NEJM: Healthcare reform sees little change in ED utilization
Does an expansion of health insurance increase or decrease use of the emergency department (ED)? Both possibilities can be justified, according to a perspective published in the New England Journal of Medicine Sept. 7. On the one hand, research on patient cost sharing predicts that reducing the out-of-pocket costs of an ED visit and expanding insurance coverage, especially in the face of physician shortages, could result in increased ED utilization.

Some have cited Massachusetts healthcare reform, claiming that if anything, universal coverage brought higher rates of emergency room visits due to difficulty in obtaining appointments with outpatient physicians. Others predict that expanded coverage will reduce ED use, since previously uninsured patients would now have access to preventive care.

A survey of emergency physicians conducted in April 2010 revealed that more than 70 percent of the physician respondents said they expected emergency visits to increase after passage of the Patient Protection and Affordable Care Act (PPACA).

To explore the importance of these effects, Christopher Chen, BA, from Washington University School of Medicine in St. Louis, and colleagues examined Massachusetts’ healthcare reform experience. The findings were published in the Sept. 22 edition of The New England Journal of Medicine.

The state's 2006 healthcare reform was a model for the PPACA and reduced the proportion of Massachusetts adults under age 65 who were uninsured by 7.7 percentage points between 2006 and 2009. To determine whether any changes in ED utilization in Massachusetts reflected the effects of reform or were representative of broader regional trends in ED utilization, researchers used New Hampshire and Vermont as control states.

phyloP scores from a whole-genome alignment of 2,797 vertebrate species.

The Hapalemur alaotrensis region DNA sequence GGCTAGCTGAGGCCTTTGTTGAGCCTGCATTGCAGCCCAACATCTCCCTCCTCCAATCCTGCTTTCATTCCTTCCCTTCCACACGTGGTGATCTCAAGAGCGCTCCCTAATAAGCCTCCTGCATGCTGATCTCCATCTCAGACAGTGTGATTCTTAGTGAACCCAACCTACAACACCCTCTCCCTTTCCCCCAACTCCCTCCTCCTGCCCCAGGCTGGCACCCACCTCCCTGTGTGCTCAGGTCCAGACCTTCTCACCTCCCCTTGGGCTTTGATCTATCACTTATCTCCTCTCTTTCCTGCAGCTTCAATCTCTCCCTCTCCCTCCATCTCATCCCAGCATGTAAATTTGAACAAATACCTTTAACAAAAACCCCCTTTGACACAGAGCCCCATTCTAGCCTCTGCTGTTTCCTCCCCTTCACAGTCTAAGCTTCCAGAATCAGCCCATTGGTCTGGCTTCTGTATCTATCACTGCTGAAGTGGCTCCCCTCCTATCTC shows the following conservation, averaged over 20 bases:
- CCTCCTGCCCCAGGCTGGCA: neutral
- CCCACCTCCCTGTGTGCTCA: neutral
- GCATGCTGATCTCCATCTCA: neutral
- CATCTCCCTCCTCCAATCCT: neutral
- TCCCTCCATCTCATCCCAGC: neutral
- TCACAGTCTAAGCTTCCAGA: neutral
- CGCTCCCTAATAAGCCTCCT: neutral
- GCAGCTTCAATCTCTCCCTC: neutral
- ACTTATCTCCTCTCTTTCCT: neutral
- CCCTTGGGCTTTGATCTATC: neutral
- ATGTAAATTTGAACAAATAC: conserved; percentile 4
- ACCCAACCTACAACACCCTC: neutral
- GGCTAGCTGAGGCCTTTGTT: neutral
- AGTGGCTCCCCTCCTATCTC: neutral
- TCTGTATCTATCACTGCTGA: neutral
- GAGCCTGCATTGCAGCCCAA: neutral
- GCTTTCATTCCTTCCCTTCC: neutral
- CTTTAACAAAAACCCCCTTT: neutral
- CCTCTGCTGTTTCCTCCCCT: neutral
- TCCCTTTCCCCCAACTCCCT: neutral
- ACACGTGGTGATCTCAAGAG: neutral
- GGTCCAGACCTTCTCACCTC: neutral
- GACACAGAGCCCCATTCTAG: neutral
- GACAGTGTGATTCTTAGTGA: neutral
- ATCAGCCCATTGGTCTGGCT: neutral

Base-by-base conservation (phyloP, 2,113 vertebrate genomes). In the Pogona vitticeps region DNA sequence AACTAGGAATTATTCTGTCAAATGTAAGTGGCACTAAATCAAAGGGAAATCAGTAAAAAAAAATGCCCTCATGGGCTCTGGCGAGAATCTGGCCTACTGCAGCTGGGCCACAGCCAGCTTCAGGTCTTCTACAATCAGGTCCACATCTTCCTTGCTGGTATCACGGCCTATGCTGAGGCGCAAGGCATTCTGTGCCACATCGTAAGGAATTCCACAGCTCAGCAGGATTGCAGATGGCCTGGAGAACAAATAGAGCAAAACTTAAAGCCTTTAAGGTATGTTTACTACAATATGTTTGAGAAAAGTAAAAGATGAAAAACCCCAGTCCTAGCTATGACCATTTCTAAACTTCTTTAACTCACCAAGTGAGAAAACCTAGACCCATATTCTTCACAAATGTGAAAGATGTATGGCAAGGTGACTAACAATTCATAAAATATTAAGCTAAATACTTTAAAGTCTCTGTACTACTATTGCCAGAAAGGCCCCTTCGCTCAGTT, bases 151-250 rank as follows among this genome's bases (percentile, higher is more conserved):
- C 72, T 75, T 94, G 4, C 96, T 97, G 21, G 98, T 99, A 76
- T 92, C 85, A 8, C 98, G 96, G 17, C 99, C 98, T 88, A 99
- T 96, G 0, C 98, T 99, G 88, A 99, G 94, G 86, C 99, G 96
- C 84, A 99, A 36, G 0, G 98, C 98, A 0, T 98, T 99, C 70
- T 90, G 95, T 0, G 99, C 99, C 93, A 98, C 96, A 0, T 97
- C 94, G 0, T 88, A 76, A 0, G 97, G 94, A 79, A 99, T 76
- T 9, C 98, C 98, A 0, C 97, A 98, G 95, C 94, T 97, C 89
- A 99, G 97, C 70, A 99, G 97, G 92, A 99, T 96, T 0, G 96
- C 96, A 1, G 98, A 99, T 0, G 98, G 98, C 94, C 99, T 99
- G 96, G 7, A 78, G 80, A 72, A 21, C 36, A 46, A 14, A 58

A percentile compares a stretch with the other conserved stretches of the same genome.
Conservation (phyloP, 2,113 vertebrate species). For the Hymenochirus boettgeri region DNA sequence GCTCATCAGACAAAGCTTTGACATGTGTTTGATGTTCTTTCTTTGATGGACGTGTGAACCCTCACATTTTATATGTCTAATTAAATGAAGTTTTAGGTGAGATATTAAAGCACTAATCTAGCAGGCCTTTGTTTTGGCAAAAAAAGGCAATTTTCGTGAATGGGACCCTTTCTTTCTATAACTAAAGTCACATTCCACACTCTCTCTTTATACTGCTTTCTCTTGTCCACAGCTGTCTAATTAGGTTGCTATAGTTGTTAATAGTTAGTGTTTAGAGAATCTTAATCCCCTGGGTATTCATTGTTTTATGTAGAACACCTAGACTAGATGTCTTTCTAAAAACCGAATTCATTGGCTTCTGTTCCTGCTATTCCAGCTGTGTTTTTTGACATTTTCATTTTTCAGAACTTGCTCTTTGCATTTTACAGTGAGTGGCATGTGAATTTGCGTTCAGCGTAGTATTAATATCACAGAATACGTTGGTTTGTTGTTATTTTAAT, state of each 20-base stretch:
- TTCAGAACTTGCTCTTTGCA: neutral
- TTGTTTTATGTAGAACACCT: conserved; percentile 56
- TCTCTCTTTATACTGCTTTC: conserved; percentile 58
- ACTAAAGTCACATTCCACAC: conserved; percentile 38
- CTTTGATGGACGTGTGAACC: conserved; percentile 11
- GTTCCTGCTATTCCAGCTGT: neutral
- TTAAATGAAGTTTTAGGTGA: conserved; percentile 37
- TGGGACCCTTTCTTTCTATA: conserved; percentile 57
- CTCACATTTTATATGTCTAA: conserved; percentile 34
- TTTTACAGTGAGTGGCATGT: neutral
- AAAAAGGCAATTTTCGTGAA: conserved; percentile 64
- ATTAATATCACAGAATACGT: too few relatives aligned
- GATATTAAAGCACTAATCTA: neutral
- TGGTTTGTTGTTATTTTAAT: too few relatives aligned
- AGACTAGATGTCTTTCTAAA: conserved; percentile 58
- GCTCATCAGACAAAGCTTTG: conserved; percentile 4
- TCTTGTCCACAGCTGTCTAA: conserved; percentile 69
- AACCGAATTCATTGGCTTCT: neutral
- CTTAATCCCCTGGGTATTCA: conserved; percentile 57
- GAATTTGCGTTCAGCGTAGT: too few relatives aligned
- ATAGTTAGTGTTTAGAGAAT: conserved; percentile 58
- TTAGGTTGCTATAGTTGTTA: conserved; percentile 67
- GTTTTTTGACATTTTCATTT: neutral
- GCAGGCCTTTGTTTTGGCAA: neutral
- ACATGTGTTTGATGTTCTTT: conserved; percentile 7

Chen and colleagues examined quarterly ED visits before and after implementation of two waves of Massachusetts healthcare reform law. In the first wave, Commonwealth Care, a new state-subsidized private insurance plan, opened enrollment in October 2006 (initially to people with incomes below 100 percent of the federal poverty level and later including those with incomes up to 300 percent of the federal poverty level). Within one year, employers with 11 or more full-time employees were required to make a “fair and reasonable” contribution toward an employee healthcare plan or pay a per-employee assessment. In the second wave, adults in Massachusetts were required to have health insurance or face financial penalties beginning in January 2008.

The data on combined inpatient and outpatient ED use suggest that Massachusetts healthcare reform did not change ED utilization relative to the states where no such reform was enacted. The continuous upward trend in ED utilization throughout three separate test periods is consistent from state to state. Researchers said if they didn't know which state had implemented reform they could not guess on the basis of the data.

Although the majority of ED visits are outpatient, inpatient visits to the ED account for a large fraction of the ED costs (approximately 65 percent). On the basis of their findings, Chen and colleagues concluded that Massachusetts' healthcare reform law “neither increased nor decreased ED utilization relative to that in other states.”

The findings underscore the problem with evaluating policies by looking only at single trends and not examining simultaneous countervailing trends or comparable trends that cannot be attributed to policies, the researchers offered. “The opportunities to repeat this mistake will be even greater when it comes to evaluating the PPACA, since it will be difficult to find appropriate controls, and rigorous evaluations will rely on variation in reform related to differences in timing or state-level variations in their implementation,” Chen and Scheffler wrote. “This may seem obvious, but its validity was ignored by those who concluded that Massachusetts reform caused an increase in ED use simply because ED use was higher after reform.”